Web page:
A super easy, thick, tweedy, knitted afghan worked in one piece designed to use up your stash of extra yarn. I used mostly dk and worsted for mine - cottons, wools, acrylics, whatever I had on hand that I wanted to use up.
Before you even begin to think of casting on a stitch, you must gather up all your odd balls of yarn and spread them out on the floor. If there is someone in your household who does not understand this yarn collection obsession most of us have, you might want to do this when that person is not around. :)
The first thing to do is to remove those yarns that don't fall within the weight categories you've decided to use. Precision is not necessary, if it feels too thick or too thin, then that's all that counts, no matter what it says on the label (if there IS a label). You'll be using two strands together throughout, so I would advise against anything thicker than a worsted, but it's your stashghan, so indulge yourself. As for amounts, any strand that's long enough to work across the width or length a couple of times is long enough to use. As for the total quantity of yarn - it should weigh at least double what you think you'd need for a regular afghan - even more so if you're using lots of cotton yarns. But don't worry about that til you're done sorting and reviewing.
Next, sort by colour. You'll want a pile of neutrals (light, dark and in between), and a pile of your chosen colour. The colours should be all light to medium, or medium to dark. Now, begin another small pile consisting of a few balls of a colour (or colours) that go well with your main colour, preferably dark if your colour pile is lt-med, or light if your colour pile is med-dark. Bright colours will go well with either type of main colour. We'll call this your contrast pile. Your neutral pile and colour pile should not be too out of whack with each other sizewise (just eyeball it). I would say if one pile is more than twice as large as the other, remove some from the larger pile or try adding more to the smaller - being less strict with your categorizations. This is supposed to be fun, so don't sweat it if you think your ratios are off. This is all taken care of in the making of the stashghan.
|If 25 sts is:||100 sts is:||150 sts is:||200 sts is:||250 sts is:||300 sts is:||350 sts is:||400 sts is:|
|3 inches||12 in||18 in||24 in||30 in||36 in||42 in||48 in|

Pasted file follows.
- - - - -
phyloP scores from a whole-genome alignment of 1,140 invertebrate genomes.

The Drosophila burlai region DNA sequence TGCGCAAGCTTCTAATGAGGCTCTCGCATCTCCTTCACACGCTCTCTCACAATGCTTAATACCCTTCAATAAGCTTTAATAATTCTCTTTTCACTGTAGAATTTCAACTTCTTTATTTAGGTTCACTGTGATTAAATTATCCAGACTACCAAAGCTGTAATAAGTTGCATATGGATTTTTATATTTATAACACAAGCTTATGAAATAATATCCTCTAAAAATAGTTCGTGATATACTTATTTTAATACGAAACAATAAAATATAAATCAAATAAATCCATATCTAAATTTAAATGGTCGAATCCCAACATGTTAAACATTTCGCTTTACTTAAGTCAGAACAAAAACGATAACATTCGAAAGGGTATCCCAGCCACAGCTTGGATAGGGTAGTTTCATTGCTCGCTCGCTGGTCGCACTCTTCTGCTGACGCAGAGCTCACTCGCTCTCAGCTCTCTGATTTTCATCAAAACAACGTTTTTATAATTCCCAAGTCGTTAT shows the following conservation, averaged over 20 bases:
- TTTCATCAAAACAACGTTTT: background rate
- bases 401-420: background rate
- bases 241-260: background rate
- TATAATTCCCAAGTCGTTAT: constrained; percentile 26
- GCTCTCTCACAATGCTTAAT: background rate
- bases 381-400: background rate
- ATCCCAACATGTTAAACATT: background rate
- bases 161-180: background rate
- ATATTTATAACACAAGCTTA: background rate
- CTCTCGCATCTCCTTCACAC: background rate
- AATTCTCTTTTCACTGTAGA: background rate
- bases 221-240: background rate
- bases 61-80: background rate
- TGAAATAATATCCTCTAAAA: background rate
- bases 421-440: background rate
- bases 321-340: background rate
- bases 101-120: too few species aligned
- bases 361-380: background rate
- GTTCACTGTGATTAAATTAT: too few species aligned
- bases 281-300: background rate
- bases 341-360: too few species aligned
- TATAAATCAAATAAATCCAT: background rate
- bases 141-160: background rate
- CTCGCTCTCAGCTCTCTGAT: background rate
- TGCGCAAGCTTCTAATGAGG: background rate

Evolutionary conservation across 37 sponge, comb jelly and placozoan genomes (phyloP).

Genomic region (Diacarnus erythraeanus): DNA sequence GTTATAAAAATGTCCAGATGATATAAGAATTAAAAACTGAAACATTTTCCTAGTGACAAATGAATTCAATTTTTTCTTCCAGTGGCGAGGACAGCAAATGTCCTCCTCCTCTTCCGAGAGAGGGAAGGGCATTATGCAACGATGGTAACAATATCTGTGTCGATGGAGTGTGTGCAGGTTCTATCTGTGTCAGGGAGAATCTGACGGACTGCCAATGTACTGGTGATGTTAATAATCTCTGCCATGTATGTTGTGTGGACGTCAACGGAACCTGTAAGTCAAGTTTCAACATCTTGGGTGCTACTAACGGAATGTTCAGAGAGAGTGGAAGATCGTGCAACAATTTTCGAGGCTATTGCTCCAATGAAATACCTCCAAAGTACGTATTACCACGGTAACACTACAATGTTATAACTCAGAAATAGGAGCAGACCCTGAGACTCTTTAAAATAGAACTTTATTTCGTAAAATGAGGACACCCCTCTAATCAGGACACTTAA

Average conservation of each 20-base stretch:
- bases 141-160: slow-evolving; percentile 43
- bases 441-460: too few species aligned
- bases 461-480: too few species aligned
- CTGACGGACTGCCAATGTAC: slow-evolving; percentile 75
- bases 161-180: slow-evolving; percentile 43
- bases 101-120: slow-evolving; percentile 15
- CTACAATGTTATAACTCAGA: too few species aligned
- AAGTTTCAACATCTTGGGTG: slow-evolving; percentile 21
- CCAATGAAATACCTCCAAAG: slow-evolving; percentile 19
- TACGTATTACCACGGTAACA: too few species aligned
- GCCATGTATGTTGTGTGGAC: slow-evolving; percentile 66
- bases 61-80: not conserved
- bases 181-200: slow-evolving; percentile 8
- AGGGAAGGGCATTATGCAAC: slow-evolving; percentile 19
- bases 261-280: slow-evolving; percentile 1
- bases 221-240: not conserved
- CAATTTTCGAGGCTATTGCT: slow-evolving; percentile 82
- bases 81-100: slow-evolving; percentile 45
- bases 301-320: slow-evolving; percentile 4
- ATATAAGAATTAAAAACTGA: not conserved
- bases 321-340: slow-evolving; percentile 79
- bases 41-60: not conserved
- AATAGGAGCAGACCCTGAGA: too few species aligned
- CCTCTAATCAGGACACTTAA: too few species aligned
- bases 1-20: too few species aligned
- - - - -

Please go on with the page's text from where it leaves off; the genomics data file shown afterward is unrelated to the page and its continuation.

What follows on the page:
|4 inches||16 in||24 in||32 in||40 in||48 in||56 in||64 in|
|5 inches||20 in||30 in||40 in||50 in||60 in||70 in||80 in|
|6 inches||24 in||36 in||48 in||60 in||72 in||84 in||96 in|
|7 inches||28 in||42 in||56 in||70 in||84 in||98 in||112 in|
There are two ways to go about this. See the chart below for Method One - Planning Ahead. All you need to know is which yarn pile is largest, and which is medium. The smallest pile is always your contrast pile.
|Neutral||Colour||Contrast||Change Neutral yarns every 5 or 6 rows. Always have at least one Neutral in use at all times. Every few inches, use two neutrals together for 2 to 4 rows.||Change Colour yarns every 4 or 5 rows. There may be some times when there is no colour yarn in use for a few rows. Rarely, if ever, use two colours together at the same time.||Every few inches, not immediately before or immediately after a spot where you're using two neutrals together, instead of using a colour or neutral for one of your strands as you normally would, use a Constrast yarn for 2 to 4 rows.|
|Colour||Neutral||Contrast||Change Colour yarns every 5 or 6 rows. Always have at least one Colour in use at all times. Every few inches, use two colours together for 2 to 4 rows.||Change Neutral yarns every 4 or 5 rows. There may be some times when there is no neutral yarn in use for a few rows. Rarely, if ever, use two neutrals together at the same time.||Every few inches, not immediately before or immediately after a spot where you're using two Colours together, instead of using a colour or neutral for one of your strands as you normally would, use a Constrast yarn for 2 to 4 rows.|